Posted in Fiction Writing, The Writing Life, Writing Craft | Tagged: , , , , , | 15 Comments »

2013 in review

Posted by Nancy J. Cohen on December 31, 2013

The WordPress.com stats helper monkeys prepared a 2013 annual report for this blog.

Here’s an excerpt:

The concert hall at the Sydney Opera House holds 2,700 people. This blog was viewed about 13,000 times in 2013. If it were a concert at Sydney Opera House, it would take about 5 sold-out performances for that many people to see it.

Click here to see the complete report.

Posted in Business of Writing, The Writing Life | Tagged: , , , , | Leave a Comment »

SleuthFest 2014

Posted by Nancy J. Cohen on December 23, 2013

February 27 – March 2, 2014 Wyndham Grand Orlando, Bonnet Creek Orlando, FL

GUESS WHO’S COMING TO SLEUTHFEST 2014?  

New York Times bestselling authors, Edgar Award winners, and many of the top mystery and suspense writers in the country! In addition to our amazing keynote speakers—Laura Lippman, Ace Atkins, and Hank Phillippi Ryan—here are just a few of the talented authors who will be joining us on panels on Friday and Saturday, February 28 and March 1:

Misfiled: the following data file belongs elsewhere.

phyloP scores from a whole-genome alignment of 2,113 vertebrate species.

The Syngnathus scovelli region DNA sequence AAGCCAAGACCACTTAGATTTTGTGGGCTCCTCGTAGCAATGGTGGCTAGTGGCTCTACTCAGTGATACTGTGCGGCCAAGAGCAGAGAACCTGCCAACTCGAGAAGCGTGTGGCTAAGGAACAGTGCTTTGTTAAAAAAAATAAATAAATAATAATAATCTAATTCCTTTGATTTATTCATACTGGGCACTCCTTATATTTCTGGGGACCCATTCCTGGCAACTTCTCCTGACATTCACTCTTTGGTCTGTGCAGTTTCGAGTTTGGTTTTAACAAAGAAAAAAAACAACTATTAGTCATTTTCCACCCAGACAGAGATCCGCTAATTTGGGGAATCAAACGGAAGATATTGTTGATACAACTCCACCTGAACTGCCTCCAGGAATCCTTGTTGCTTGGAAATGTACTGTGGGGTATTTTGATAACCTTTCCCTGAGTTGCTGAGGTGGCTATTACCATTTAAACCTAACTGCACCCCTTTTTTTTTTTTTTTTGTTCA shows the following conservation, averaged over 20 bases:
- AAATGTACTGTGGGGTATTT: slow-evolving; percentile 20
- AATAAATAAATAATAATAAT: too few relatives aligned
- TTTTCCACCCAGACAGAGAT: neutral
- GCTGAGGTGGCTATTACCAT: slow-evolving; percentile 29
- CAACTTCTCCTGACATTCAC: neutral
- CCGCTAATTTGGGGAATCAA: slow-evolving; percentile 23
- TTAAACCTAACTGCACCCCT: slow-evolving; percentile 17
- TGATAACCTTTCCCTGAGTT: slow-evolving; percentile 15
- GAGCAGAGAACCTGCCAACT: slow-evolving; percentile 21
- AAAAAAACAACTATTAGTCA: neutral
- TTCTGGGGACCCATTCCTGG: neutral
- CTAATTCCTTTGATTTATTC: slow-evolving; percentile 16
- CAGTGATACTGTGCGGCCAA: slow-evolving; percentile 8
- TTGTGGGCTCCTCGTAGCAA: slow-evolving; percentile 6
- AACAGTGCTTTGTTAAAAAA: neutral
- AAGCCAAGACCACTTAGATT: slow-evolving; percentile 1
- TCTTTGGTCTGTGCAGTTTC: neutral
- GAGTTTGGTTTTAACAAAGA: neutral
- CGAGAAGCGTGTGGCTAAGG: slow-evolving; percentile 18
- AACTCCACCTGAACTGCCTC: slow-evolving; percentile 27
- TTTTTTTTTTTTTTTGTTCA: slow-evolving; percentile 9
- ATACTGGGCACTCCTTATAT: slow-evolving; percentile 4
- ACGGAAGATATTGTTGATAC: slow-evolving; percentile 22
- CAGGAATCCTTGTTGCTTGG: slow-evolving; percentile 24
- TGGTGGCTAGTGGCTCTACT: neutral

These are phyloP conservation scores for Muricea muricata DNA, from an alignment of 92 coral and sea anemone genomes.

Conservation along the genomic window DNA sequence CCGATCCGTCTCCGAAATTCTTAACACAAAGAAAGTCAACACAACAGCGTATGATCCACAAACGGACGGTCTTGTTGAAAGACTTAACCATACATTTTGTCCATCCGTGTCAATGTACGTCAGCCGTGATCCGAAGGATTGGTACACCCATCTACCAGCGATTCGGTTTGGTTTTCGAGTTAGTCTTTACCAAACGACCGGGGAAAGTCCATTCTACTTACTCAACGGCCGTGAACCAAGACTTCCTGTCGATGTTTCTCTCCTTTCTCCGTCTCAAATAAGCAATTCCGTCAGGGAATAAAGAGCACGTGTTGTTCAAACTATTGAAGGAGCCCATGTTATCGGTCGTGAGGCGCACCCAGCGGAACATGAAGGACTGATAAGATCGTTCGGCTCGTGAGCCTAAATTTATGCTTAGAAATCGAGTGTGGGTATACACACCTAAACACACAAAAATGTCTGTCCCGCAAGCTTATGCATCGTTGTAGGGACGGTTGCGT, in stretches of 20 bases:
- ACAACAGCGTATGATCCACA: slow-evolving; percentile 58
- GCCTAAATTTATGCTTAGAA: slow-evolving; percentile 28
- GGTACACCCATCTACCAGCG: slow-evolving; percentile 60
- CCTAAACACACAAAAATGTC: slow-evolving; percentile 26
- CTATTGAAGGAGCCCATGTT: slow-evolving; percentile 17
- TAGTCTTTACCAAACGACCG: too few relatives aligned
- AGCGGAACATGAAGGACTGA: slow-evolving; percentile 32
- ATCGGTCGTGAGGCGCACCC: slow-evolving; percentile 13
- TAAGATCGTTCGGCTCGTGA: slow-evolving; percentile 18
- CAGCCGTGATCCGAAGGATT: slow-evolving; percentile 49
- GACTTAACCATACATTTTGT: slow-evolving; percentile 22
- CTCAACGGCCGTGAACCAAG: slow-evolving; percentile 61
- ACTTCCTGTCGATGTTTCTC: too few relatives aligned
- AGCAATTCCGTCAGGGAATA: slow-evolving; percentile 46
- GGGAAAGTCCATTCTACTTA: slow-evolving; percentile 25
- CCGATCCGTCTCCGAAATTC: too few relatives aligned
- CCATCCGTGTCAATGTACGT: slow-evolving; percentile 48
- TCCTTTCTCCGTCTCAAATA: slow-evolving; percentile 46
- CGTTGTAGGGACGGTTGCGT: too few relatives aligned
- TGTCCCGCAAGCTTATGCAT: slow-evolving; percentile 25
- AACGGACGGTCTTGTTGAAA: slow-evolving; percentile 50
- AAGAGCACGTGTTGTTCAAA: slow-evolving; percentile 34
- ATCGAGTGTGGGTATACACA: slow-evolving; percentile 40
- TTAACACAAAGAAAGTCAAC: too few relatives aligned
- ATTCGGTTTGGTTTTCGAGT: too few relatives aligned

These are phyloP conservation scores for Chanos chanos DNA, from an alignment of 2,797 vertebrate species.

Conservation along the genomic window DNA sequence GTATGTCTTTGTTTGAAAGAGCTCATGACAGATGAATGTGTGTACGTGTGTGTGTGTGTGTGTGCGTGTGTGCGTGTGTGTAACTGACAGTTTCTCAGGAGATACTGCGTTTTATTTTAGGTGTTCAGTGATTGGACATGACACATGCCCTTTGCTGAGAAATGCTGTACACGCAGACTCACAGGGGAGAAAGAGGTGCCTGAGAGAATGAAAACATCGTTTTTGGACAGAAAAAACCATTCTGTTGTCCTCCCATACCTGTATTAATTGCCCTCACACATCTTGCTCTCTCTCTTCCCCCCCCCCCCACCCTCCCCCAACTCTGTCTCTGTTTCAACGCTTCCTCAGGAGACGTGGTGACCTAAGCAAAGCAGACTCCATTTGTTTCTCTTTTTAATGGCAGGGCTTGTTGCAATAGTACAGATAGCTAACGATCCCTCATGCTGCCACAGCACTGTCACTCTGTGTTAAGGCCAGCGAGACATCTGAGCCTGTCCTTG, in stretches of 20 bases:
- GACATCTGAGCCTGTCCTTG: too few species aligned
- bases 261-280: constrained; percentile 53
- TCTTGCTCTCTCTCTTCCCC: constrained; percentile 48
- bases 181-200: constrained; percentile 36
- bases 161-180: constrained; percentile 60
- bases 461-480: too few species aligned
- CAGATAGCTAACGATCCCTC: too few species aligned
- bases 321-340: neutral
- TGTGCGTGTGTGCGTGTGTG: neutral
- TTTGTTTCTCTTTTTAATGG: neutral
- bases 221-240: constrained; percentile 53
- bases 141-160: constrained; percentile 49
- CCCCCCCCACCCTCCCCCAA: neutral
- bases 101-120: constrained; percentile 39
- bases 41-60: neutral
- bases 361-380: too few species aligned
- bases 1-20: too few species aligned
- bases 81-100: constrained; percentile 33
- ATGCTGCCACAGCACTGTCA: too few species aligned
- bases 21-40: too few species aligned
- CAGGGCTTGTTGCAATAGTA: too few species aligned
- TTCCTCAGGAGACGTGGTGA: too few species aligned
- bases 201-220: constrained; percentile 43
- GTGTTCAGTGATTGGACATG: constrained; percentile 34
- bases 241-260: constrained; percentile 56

Wendy Corsi Staub, Jennifer McMahon, Lisa Unger, Alison Gaylin, Michael Sears, Susan Elia MacNeal, Chris Grabenstein, and Heather Graham.

(For a complete list of attendees, please visit the SleuthFest Attendees page.) 

And you won’t want to miss our ‘Third Degree Thursday’ workshops on February 27!

Craft workshops will be taught by fabulous author/instructors Elaine Viets, Nancy J. Cohen, Reed Farrel Coleman, Greg Herren, Hank Phillippi Ryan, Wallace Stroby, Kristy Montee (PJ Parrish), and Joanna Campbell Slan. We will also have special workshops led by author/professors Neil Plakcy and Christine Kling on creating a successful eBook program and on Scrivener, a powerful writing software tool. Click to see the Thursday workshop schedule.

But SleuthFest isn’t only about the craft of writing!

This year we’ll be ‘Thinking Outside the Book’ with some of the most respected publishers, literary agents, and industry professionals in the business.  Meet with and pitch your book to editors and publishers from St. Martin’s, Putnam, Berkley Books, and Five Star Mysteries, and literary agents from The Irene Goodman Literary Agency, McIntosh & Otis, Sandra Dijkstra Literary Agency, and Dystel and Goderich Literary Management. Click to read more information about the publishers, editors and agents attending. Also joining us will be representatives of Kobo, Autography, Bookigee, and WriterCube, to talk about changes and opportunities in the world of publishing.

Register today to reserve your place at one of the most exciting writers conferences in the country! 

Rates for the 3-day conference are only: 

  • $285 for MWA members, $305 for non-members—includes luncheons, cocktail party, Sunday breakfast
  • $85 for Third Degree Thursday, a full day of workshops
  • Rates go up after January 15, 2014 

See you at SleuthFest!

 www.sleuthfest.com

Posted in Business of Writing, Conferences | Tagged: , , , , , | 1 Comment »